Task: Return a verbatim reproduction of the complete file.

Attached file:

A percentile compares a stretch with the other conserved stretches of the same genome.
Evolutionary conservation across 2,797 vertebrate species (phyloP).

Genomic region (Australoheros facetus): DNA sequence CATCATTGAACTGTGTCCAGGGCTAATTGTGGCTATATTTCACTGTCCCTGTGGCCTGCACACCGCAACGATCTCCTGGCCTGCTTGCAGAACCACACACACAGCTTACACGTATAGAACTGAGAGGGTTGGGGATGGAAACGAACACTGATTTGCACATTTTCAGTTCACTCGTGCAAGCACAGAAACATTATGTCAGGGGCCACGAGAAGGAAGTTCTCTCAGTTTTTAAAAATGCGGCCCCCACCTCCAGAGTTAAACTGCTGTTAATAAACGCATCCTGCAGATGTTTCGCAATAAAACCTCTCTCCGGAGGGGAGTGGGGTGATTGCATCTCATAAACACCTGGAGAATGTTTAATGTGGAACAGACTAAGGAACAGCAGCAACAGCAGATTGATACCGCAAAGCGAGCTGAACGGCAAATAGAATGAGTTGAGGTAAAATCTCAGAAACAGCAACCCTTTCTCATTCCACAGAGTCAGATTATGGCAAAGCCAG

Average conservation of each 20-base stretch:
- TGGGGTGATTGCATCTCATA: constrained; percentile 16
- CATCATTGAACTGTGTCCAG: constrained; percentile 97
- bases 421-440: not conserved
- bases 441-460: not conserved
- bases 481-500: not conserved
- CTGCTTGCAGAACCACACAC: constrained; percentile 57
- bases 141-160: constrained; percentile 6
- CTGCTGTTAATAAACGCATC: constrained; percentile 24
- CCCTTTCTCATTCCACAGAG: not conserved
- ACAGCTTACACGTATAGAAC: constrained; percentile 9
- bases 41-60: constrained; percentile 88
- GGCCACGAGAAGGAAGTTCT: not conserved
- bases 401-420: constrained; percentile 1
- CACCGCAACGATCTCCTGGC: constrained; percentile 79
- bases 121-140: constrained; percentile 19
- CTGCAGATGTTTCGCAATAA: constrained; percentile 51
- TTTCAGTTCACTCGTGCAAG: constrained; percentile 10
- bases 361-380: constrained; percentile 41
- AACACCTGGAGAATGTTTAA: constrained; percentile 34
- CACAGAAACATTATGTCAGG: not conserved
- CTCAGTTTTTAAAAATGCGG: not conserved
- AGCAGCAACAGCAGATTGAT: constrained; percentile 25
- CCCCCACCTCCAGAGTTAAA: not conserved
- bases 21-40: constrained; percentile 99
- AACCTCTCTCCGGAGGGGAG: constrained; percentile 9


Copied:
A percentile compares a stretch with the other conserved stretches of the same genome.
Evolutionary conservation across 2,797 vertebrate species (phyloP).

Genomic region (Australoheros facetus): DNA sequence CATCATTGAACTGTGTCCAGGGCTAATTGTGGCTATATTTCACTGTCCCTGTGGCCTGCACACCGCAACGATCTCCTGGCCTGCTTGCAGAACCACACACACAGCTTACACGTATAGAACTGAGAGGGTTGGGGATGGAAACGAACACTGATTTGCACATTTTCAGTTCACTCGTGCAAGCACAGAAACATTATGTCAGGGGCCACGAGAAGGAAGTTCTCTCAGTTTTTAAAAATGCGGCCCCCACCTCCAGAGTTAAACTGCTGTTAATAAACGCATCCTGCAGATGTTTCGCAATAAAACCTCTCTCCGGAGGGGAGTGGGGTGATTGCATCTCATAAACACCTGGAGAATGTTTAATGTGGAACAGACTAAGGAACAGCAGCAACAGCAGATTGATACCGCAAAGCGAGCTGAACGGCAAATAGAATGAGTTGAGGTAAAATCTCAGAAACAGCAACCCTTTCTCATTCCACAGAGTCAGATTATGGCAAAGCCAG

Average conservation of each 20-base stretch:
- TGGGGTGATTGCATCTCATA: constrained; percentile 16
- CATCATTGAACTGTGTCCAG: constrained; percentile 97
- bases 421-440: not conserved
- bases 441-460: not conserved
- bases 481-500: not conserved
- CTGCTTGCAGAACCACACAC: constrained; percentile 57
- bases 141-160: constrained; percentile 6
- CTGCTGTTAATAAACGCATC: constrained; percentile 24
- CCCTTTCTCATTCCACAGAG: not conserved
- ACAGCTTACACGTATAGAAC: constrained; percentile 9
- bases 41-60: constrained; percentile 88
- GGCCACGAGAAGGAAGTTCT: not conserved
- bases 401-420: constrained; percentile 1
- CACCGCAACGATCTCCTGGC: constrained; percentile 79
- bases 121-140: constrained; percentile 19
- CTGCAGATGTTTCGCAATAA: constrained; percentile 51
- TTTCAGTTCACTCGTGCAAG: constrained; percentile 10
- bases 361-380: constrained; percentile 41
- AACACCTGGAGAATGTTTAA: constrained; percentile 34
- CACAGAAACATTATGTCAGG: not conserved
- CTCAGTTTTTAAAAATGCGG: not conserved
- AGCAGCAACAGCAGATTGAT: constrained; percentile 25
- CCCCCACCTCCAGAGTTAAA: not conserved
- bases 21-40: constrained; percentile 99
- AACCTCTCTCCGGAGGGGAG: constrained; percentile 9